A romantic comedy for people who don’t like rom-coms? That’s how Seeking a Friend for the End of the World is being pitched to the masses, and I’ll tell you, that’s exactly what it isn’t. This is a disaster movie for people who would rather curl up with The Devil Wears Prada than Armageddon; it’s a sweet and wistful look at what might happen if the human race was collectively given three weeks to live, and two people in the midst of the chaos, just trying to find somewhere to call home.
Its offers an intimate perspective on a huge, global catastrophe, as Steve Carell and Keira Knightly join forces in order to find a suitable place to die. That might sound overly morbid, but is effectively the mission that drives the plot and their relationship throughout. Carell plays his best melancholic anti-Michael Scott character as Dodge, an unexciting insurance salesman who doesn’t quite know how to react to the end of the world. He continues to go to work, though no one else is there, and is taken aback by the decadence on show at his friends’ doomsday party (“we brought heroin!”).
Also living in his apartment building is bohemian hipster Penny (Keira Knightly) and her boyfriend, played by an always funny Adam Brody. Once circumstances align and they both find themselves dodging a full-scale riot, Penny and Dodge embark on a road-trip, in search of his first love and a way back to England for her. From here, the film settles into a familiarly-structured road-trip, in which the couple grow closer and begin to enjoy the journey, despite the destination. It’s a slow-paced wander through the apocalypse, rather than a manic dash for their desired goals, and it’s genuinely nice to watch companionship grow in the middle of all the gallows humours and impending inevitability.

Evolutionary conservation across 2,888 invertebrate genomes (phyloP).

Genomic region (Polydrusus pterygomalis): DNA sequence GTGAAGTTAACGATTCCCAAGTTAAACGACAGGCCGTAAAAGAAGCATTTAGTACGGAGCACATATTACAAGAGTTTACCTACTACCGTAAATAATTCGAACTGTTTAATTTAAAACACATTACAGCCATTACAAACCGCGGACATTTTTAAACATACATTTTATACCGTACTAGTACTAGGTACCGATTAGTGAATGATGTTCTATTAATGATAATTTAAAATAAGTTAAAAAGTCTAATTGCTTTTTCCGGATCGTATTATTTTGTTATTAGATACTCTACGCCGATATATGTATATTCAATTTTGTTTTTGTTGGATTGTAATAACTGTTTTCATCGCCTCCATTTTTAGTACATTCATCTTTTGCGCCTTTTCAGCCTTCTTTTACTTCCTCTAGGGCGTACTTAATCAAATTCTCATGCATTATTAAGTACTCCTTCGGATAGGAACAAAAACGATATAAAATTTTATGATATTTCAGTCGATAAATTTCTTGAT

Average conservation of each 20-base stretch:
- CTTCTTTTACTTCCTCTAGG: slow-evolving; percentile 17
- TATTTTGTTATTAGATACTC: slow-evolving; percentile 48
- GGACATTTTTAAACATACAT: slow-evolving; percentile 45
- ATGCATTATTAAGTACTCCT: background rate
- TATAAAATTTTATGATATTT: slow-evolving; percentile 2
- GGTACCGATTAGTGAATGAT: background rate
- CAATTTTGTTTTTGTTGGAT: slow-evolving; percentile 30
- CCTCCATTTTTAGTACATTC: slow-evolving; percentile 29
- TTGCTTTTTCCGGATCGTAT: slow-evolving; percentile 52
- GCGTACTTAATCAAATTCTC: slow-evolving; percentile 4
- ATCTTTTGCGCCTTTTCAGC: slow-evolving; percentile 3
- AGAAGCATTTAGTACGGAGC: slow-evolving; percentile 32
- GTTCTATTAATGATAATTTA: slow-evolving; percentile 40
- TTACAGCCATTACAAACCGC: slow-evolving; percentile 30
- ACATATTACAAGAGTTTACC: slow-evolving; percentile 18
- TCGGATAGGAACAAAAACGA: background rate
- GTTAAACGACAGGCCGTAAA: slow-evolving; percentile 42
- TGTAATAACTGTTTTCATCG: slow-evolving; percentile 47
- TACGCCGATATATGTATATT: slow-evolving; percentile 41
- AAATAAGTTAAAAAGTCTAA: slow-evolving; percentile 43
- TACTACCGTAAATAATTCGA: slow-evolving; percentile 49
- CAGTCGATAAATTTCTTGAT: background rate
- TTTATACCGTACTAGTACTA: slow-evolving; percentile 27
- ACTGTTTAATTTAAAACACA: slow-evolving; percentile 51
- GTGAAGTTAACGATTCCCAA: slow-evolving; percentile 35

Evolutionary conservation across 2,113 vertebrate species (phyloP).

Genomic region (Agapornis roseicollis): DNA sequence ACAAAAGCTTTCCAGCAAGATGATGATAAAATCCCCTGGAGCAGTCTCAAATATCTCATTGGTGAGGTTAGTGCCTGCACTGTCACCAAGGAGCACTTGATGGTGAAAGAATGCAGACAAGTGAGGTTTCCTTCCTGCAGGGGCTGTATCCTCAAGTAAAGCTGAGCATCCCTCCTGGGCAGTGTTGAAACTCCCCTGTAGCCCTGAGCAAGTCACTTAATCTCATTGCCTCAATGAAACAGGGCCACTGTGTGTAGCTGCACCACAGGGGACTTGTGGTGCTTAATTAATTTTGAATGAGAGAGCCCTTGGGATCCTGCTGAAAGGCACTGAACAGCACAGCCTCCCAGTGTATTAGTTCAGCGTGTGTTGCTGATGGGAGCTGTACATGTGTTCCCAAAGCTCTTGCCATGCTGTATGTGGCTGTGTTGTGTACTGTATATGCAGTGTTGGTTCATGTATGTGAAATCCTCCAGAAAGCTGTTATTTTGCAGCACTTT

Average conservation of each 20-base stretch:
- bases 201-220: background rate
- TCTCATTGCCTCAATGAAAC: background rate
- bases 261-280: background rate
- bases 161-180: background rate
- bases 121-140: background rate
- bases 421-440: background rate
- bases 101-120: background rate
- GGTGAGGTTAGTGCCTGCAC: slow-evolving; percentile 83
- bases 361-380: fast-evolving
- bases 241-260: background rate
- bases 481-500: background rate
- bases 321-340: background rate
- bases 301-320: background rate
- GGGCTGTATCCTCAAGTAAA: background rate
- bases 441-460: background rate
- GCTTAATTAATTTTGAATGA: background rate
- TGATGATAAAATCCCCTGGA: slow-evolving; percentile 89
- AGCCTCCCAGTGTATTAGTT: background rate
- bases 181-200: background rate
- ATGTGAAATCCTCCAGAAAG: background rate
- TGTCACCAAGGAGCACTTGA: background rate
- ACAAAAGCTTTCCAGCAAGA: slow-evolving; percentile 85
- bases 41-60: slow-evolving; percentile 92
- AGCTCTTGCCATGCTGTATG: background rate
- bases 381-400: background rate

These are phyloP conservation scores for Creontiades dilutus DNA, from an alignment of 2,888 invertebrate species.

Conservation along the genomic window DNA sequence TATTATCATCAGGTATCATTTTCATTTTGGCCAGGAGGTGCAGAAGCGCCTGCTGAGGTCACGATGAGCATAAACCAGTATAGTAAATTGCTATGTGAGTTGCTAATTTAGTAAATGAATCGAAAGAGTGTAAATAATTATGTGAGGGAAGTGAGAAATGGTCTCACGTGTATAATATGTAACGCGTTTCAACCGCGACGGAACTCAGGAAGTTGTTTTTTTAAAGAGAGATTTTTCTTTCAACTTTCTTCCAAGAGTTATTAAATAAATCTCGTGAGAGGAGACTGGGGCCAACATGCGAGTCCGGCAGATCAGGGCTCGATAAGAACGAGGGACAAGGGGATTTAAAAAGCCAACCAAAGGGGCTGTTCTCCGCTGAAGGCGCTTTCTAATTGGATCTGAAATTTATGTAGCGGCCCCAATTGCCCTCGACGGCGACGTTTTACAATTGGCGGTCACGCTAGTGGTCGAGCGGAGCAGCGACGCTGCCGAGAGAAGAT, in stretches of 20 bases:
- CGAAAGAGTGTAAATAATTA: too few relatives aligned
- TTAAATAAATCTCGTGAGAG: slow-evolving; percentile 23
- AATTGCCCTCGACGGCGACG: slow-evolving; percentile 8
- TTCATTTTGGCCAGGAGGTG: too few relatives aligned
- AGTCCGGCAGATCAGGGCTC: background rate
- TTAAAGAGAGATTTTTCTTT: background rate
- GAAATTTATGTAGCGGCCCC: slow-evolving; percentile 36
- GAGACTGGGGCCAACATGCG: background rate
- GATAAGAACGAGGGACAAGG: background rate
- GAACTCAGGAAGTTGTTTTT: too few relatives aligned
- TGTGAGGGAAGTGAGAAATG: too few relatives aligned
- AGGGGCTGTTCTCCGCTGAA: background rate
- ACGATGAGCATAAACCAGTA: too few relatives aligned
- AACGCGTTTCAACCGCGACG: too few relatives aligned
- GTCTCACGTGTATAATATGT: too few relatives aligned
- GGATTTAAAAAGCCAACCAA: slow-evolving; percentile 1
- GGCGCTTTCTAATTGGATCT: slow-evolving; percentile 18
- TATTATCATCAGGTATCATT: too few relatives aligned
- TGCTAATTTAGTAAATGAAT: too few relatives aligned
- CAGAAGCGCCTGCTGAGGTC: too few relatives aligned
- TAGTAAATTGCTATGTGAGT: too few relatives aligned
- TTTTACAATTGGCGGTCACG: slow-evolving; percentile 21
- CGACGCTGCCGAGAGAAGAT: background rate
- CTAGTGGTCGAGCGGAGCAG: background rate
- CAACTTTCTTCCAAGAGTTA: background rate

But it’s still a rom-com, and the doom over the horizon in simply a plot-device making it infinitely easier to comment on the meaning of life, love, and relationships. There’s nothing particularly wrong with this and, once the romance kicks in, viewers will either be on-board completely or fatally put off by the obviously mismatched pairing. It’s not as nausea-inducing as one might think, and director Lorene Scafaria exudes the same aptitude for building slow, believable partnerships as she did in Nick and Norah’s Infinite Playlist. People all throughout Seeking a Friend act in strange and bizarre ways, but I guess all bets are off when you’ve only got three weeks to live.
Some will prefer the opening stretch of satiric black humour, which economically visits various different and hilarious reactions to the end of days. Thankfully, the little details have been thought through, with bitingly funny asides that include ‘The Best of Humanity: Jesus & Oprah’ lists and newscasters losing the plot. Some of it even manages to be mildly shocking, but everyone reacts in a way that seems strikingly human, a vital factor when combining such combustible genres. Not everything hits the right notes, and the film gets arguably starts meandering in its third act, but the prescribed bitter-sweet ending is powerful enough to make up for it.
Seeking a Friend at the End of the World is centred around a simple idea that’s tricky to pull off. But this is a film that manages to be side-splittingly funny, heartbreakingly poignant and tenderly honest all at the same time, and must be doing something right. It’s a mish-mash of opposing genres that just might have created something fresh, and, despite some glaring flaws and missed opportunities, Carell and Knightly admirably carry us along on their trip to the world’s end.